The psychology of regulation: applying nudge theory to compliance

The financial crash has transformed the regulatory environment in more ways than one. Financial-services firms, from registered investment advisers and broker-dealers to asset managers and insurers, now find themselves far more heavily regulated than before.

However, it isn't just about the volume of new rules. Enforcement is also changing to a “broken windows” approach. Alternative funds and separately managed accounts are coming under unprecedented scrutiny from an increasingly proactive Securities and Exchange Commission.

The numbers speak for themselves: In 2013, new investigations rose 12% from the previous year, and formal orders of investigations were up 20%. Fines have reached record highs, and it's estimated that in this new environment, a whopping one in 12 firms will face action at some point.

As SEC Chairwoman Mary Jo White declared, “We are casting our nets wider, and using nets with smaller spaces.”

This isn't a reaction to increased wrongdoing within the industry. No such trend exists. Rather, it reflects a fundamental shift in the regulator's role. Whereas enforcement and investigation used to be last-resort measures, they are now increasingly being used as broad regulatory tools.

How should firms respond? As always, they should ensure they fully understand what is required of them and regularly review their compliance processes. Education of staff at all levels of the firm will remain crucial.

But given the new environment, it will also benefit executives to start to think about compliance in a new dimension – that of convenience.


Recent years have seen the rise of nudge theory. The root idea is that, deep down, humans are creatures of habit and convenience. Anti-social behavior can occur because the right action is too difficult or not obvious, rather than as a result of active malice or an intention to do wrong. Consequently, making the right thing as easy as possible is a crucial ingredient in creating a culture of compliance, equally, if not more, important than threats, education or moralizing.

The philosophy has been embraced by governments on both sides of the Atlantic, in part due to financial constraints. Nudges are generally less costly and drastic than more authoritarian policy alternatives.

For instance, encouraging shops to put fruit at eye level is a nudge, as opposed to simply banning junk food. The recent inclusion of donate-to-charity buttons on ATMs is another example — this makes donating to charity very easy and something you have to consciously choose not to do, rather than the reverse.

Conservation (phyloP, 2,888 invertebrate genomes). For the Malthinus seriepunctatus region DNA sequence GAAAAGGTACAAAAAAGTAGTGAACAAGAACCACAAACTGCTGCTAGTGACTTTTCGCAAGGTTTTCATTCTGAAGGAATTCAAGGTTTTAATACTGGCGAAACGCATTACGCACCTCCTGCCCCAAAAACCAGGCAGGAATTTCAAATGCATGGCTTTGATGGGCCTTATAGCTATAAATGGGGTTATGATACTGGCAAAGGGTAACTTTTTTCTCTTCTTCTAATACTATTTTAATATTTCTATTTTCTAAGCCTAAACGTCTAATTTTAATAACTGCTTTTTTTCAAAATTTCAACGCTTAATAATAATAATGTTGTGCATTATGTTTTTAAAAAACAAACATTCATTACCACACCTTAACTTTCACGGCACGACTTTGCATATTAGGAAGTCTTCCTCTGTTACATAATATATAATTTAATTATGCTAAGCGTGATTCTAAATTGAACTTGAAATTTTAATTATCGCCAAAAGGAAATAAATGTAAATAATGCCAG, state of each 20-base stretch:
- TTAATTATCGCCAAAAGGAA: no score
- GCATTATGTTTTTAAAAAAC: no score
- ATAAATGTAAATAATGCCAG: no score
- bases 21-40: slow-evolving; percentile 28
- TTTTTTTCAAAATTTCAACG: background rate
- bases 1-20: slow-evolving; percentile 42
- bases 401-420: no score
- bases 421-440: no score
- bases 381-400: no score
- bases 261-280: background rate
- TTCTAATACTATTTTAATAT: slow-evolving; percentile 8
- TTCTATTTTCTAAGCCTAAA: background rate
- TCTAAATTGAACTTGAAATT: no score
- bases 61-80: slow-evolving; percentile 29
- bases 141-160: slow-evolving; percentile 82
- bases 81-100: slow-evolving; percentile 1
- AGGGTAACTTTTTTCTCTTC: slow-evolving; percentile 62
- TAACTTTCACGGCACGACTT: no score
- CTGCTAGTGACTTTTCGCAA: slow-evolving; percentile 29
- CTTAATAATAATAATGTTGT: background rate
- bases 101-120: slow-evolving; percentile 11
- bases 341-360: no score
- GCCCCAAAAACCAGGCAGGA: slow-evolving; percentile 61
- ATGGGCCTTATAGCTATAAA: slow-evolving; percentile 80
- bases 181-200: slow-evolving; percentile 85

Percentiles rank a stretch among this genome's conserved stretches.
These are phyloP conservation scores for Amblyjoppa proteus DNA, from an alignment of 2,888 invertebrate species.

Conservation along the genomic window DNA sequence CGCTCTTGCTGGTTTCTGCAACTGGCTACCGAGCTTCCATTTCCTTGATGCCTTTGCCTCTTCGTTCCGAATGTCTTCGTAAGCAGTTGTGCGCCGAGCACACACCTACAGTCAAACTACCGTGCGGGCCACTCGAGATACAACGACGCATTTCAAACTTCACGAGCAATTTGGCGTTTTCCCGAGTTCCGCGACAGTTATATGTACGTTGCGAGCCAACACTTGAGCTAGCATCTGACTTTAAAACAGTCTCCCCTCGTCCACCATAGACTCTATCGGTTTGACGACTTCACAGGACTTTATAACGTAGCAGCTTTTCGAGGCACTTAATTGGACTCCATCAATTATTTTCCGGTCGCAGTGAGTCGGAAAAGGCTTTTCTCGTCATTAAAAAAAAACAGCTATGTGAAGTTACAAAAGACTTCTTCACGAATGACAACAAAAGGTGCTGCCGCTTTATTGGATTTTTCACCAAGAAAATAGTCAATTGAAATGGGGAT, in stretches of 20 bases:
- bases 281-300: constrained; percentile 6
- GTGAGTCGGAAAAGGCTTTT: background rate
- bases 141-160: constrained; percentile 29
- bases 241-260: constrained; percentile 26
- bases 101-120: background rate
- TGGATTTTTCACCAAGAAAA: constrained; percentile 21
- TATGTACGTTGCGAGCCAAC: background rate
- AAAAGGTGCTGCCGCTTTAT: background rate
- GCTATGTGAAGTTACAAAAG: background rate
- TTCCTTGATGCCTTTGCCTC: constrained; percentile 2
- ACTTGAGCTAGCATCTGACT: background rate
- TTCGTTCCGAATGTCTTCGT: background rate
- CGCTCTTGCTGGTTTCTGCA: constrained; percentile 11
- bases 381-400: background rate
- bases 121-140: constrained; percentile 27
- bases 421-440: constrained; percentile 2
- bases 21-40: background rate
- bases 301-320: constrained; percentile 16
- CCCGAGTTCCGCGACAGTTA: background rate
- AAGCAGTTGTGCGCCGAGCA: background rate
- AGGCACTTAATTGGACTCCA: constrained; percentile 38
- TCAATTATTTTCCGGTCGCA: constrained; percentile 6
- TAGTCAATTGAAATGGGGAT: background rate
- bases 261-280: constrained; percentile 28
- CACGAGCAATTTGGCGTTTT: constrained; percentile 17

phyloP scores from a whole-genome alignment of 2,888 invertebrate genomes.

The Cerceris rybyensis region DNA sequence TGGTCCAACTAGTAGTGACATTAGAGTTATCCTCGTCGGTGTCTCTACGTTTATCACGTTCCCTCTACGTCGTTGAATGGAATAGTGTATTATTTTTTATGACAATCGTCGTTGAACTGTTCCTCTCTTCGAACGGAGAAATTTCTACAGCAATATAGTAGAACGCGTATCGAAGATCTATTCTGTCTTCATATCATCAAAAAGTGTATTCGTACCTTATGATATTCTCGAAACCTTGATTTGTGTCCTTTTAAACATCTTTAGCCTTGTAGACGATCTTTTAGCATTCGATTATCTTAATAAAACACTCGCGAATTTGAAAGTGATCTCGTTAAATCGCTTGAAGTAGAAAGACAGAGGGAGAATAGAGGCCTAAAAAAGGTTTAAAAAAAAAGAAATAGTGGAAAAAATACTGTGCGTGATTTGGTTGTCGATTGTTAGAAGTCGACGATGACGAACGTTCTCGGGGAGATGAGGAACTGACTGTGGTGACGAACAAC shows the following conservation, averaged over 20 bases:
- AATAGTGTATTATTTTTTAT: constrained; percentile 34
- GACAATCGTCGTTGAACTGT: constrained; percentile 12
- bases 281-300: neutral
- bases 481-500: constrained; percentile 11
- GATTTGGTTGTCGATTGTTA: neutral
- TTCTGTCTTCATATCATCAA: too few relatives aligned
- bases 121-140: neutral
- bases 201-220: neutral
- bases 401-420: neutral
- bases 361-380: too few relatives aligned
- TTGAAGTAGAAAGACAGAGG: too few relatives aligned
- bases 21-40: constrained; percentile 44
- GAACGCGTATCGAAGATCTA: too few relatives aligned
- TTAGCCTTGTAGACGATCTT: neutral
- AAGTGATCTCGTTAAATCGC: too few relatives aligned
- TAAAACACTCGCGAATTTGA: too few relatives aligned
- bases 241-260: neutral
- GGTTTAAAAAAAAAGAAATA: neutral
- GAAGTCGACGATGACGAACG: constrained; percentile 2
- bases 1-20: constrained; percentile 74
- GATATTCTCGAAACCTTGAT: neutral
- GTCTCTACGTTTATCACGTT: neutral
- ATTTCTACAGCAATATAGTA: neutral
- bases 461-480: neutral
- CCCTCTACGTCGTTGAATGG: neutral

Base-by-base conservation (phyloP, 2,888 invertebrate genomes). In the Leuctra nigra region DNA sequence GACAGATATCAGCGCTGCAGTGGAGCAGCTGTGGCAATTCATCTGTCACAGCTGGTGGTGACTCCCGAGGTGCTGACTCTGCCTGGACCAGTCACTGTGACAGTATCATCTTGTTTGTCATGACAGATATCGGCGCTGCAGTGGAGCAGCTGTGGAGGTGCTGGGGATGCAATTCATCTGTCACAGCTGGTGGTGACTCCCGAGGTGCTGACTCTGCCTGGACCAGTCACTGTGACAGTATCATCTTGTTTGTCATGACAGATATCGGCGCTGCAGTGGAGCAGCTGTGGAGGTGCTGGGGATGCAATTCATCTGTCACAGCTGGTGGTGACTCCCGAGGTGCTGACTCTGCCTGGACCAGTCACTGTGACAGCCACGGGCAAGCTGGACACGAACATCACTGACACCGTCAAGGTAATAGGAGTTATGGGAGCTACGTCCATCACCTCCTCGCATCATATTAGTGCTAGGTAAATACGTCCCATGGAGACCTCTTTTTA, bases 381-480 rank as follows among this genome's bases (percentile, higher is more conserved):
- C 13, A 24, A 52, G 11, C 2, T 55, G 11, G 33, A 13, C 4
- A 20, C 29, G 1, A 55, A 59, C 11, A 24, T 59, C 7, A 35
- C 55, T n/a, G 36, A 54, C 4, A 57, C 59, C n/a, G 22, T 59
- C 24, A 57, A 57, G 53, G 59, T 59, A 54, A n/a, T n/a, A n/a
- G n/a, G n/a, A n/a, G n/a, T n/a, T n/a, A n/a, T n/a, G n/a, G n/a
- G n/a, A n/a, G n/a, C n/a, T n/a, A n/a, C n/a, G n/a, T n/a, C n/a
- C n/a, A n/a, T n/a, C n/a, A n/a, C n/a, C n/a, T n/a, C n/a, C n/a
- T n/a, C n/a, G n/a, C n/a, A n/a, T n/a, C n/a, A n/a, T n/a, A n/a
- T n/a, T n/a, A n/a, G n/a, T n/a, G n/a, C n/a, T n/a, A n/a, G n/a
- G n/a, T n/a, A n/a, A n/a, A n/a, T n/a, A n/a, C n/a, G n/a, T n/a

The concept is very applicable to the world of regulatory compliance and provides a new way for firms to think about their culture of compliance. The stereotypical compliance breach is the sensational one, such as intentional fraud. But in reality, the vast majority of compliance breaches are unintentional, the result of something not being filed quite right or a detail missed. And these are precisely the sort of housekeeping infractions that the SEC is now going after full throttle.

Nudge theory would suggest that in these cases, the most effective way to create a culture of compliance is not stricter rules, penalties or even endless education. Instead, the key is to make acts of compliance as convenient and simple as possible, so they fit as seamlessly as possible into an individual's day-to-day workflow.


Technology provides the obvious route to achieving this. Even the most well-meaning employee or firm is more likely to fall short of standards when compliance involves substantial distraction, time and effort, such as having to fill out arduous forms.

By contrast, if the process can be largely automated and transformed into something unobtrusive that doesn't take up substantial time or brainpower (for example, simply pressing a few buttons on your normal work screen), then compliance will improve – it's just human nature.

Recent developments in the world of music show a similar effect. The industry struggled with the transition from physical discs to downloadable music; a failure to adapt caused the emergence of a pirating epidemic. Yet innovations such as iTunes and Spotify gradually have reversed this trend. They have made it exquisitely convenient to access a wide range of high-quality music on demand with just the press of a few buttons. Most people don't want to pirate and are happy to pay for music. The missing ingredient was convenience, made possible by technological innovation.

This is why leading compliance consultancies are investing heavily in technology and, to some extent, transitioning to being tech companies themselves. A range of software products designed to make compliance convenient and easy – from self-updating calendars reminding users of important regulatory deadlines to algorithms that run client information against international watch lists – are starting to come to market.

Nudge theory and the rise of advanced technology promise new methods to fight the good fight in a world where the dangers of non-compliance have never been greater.

Bill Mulligan is CEO of Cordium US and Cordium Software and a member of Cordium's Global Operating Board.

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